A day in the sun

Miranda and I are both feeling a bit under the weather, so we altered our plans for the day.  We had planned to spend the day shooting b-roll, but instead hit a pharmacy (chemists here can dispense a lot of medications over-the-counter in a way that would require a doctor visit in the states) and then went to lunch.  I felt much better after forcing myself to eat (Miranda did too) and we spent the day lying on the beach.

Lying on the beach in western Africa isn’t as glamorous as it sounds — the beaches are littered with trash, there’s random livestock (something I think is pretty awesome), and the occasional kid-trying-to-sell-you-something.

We managed to have a 10 or so minute conversation with a kid who came and sat down next to us, but it was fairly superficial because his English was not very good.  His sister lives in Accra, and might be 24, but that was about the most we got out of him.  I was surprised, or at least caught a bit offgaurd, when he shoved a hand into a “stretchy side pocket” of my bag and pulled out its contents.  Fortunately anything I don’t want stolen I keep deep inside my bag, but he immediately began chomping on a 1/10th full ziplock of cashews, which he claimed he’d had before (and obviously enjoyed, even if these were his first).  He was wearing a shirt with “evil monkey” from Family Guy on it, and I asked if he knew where the monkey was from, but he just said something like “Ongo Bongo!” and then made monkey noises.

Again I am reminded that Africa is the West’s dumping ground.  The developing world is used to make the low-cost goods we crave, and then surplus or second-hand goods eventually find their way back to the developing world in some sort of perverse circle-of-life.

We met with Dom after he got off work and carted the rest of our stuff from his place to our new place.  We also got a really reasonable taxi fare for this without any negotiation, something that was a bit of a treat.

Miranda went to bed early and I went to have a beer with Dom.  I am working on my beer-drinking.  It’s a slow process.  We talked a lot about Togo and Ghana and the various indices of development.  Dom is Togolese, so he has insight not only into The West from his time in Canada, but also into the whole Togo vs Ghana matter (and by extrapolation into less-developed-countries-vs-Ghana).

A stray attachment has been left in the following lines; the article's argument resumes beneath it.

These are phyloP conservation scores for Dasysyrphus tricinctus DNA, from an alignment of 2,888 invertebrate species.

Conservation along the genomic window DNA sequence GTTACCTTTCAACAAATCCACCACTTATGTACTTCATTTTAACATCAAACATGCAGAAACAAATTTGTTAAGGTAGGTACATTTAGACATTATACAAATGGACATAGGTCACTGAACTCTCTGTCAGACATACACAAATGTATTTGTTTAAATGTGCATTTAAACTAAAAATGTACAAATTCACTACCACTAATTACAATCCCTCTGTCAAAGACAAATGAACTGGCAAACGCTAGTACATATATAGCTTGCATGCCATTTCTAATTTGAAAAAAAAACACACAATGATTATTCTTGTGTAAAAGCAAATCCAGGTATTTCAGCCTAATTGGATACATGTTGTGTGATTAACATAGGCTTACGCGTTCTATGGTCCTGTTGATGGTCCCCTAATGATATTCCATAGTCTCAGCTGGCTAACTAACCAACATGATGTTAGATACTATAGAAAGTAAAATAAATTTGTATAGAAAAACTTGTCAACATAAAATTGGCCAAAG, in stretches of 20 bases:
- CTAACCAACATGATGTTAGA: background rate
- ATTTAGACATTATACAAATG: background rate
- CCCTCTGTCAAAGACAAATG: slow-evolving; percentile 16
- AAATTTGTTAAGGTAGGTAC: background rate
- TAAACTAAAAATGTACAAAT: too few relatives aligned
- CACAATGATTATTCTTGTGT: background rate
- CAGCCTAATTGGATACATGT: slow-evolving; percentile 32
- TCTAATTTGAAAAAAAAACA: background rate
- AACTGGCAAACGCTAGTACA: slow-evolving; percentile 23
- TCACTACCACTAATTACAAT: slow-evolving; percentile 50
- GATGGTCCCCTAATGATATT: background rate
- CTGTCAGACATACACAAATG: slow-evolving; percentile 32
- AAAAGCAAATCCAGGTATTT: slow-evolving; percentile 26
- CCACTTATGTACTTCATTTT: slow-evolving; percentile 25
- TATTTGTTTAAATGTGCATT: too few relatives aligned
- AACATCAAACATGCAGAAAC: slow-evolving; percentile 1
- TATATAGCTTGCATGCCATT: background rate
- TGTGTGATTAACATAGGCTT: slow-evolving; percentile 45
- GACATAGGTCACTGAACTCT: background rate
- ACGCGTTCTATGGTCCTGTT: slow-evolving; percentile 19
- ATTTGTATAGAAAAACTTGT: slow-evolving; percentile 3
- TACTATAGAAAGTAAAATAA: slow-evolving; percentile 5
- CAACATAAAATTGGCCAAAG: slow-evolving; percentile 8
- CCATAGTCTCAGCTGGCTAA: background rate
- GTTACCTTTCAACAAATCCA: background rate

Right now the United Nations is having its MDG summit.  For those who don’t know, the MDGs (Millenium Development Goals) are a series of broad and indicator-based goals to be achieved between 2000 and 2015, signed onto by 189 UN members.  They include such things as ending hunger, increasing access to clean water, increasing access to ART for AIDS patients, etc.  To be more specific, our project (measles vaccinations) serves MDG Goal 4, reducing by 2/3 the number of deaths of children-under-5 (compared to 1990 levels).  Their child health page even notes the funding gap for measles may make this progress short lived.

The New York Times just published a pretty decent article summarizing the state of the MDGs, but basically not enough is being done by member countries, partially because of a lack of accountability.  Virtually no one I know outside of academia knows what the MDGs are.  Virtually everyone I know can tell you who Justin Beiber is.  This is pretty saddening to me — I am sure Justin Beiber is a nice guy, but ending hunger takes precedence for me.

The other sneaky problem with the MDGs, as the article notes, is that indicators aren’t foolproof.  To look at a whole country is simplistic (Hans Rosling has some great insight into this).  (this is from memory, so please don’t fault me if these numbers are slightly off — my Internet here is too slow and unreliable to easily check them) The infant mortality rate in the United States is a bit under 7 out of every 1000 live births, but amongst minorities it can easily be double that (Harlem is around 12 per 1000 for black infants).

And lastly the article quotes Rudolf Knippenberg, a principal health adviser at Unicef, “The best way to pursue the goals is to start with the most difficult people,” — This is a sentiment I can get fully behind.  Too often improvements are made where it is easiest.  New computers find their way first into classrooms for the privileged, new drugs find their way first into hospitals for the privileged.  Those most in need of first rate education and medical care are those most in need of any education and medical care: those who have the least access now.  Those most at risk from measles are the malnourished, yet frustratingly the segment of our world population that enjoys mandatory vaccination access is the population least at risk.

If a vaccination is important enough to make mandatory for a child in a country with a .05% measles mortality, how can we make it anything but mandatory for children in countries with 1% and 5% mortality?

I’ll close this posting with a photo of some boys from the beach today.   They were walking home from school, saw my camera, and cajoled me into snapping their photo (so they could then see it on the LCD afterwards).  We were warned ahead of time not to let kids know that we could play back footage, lest our equipment be permanently commandeered by curious kids wanting to see video of themselves … I pass this tip on to you now, in case any of you ever travel to rural Africa for photo/video purposes.  If I’d been trying to do more than shoot a single photo of them it would have been a challenge (each wanted to see the one photo I did take three or four times before I finally had to end the party, hah).

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